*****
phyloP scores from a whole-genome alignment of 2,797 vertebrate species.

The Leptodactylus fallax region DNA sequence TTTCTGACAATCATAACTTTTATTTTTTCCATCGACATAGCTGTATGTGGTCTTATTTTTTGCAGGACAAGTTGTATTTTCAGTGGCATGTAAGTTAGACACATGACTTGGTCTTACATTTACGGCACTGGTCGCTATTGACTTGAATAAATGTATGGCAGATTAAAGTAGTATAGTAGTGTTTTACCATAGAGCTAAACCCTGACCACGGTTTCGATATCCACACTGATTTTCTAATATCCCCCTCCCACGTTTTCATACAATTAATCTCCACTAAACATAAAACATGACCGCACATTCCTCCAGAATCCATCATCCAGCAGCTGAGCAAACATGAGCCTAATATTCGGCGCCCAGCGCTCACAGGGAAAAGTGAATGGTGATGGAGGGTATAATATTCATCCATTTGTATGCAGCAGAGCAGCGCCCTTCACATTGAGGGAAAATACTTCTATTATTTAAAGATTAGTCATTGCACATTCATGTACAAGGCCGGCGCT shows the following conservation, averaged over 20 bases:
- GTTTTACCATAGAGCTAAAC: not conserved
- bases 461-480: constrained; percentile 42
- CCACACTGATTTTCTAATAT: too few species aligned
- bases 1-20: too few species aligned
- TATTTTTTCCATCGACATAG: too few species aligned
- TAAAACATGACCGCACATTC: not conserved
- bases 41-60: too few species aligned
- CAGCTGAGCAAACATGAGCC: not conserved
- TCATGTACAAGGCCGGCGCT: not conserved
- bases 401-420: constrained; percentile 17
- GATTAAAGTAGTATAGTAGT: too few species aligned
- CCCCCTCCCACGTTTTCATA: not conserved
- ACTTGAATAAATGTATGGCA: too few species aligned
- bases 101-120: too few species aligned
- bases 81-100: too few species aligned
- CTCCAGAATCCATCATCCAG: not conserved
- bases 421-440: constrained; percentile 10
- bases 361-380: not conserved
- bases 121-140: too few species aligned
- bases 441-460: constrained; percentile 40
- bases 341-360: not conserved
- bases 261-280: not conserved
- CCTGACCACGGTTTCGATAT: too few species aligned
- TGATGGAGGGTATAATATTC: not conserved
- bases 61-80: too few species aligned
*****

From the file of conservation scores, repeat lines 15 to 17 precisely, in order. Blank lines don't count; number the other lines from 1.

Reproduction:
- ACTTGAATAAATGTATGGCA: too few species aligned
- bases 101-120: too few species aligned
- bases 81-100: too few species aligned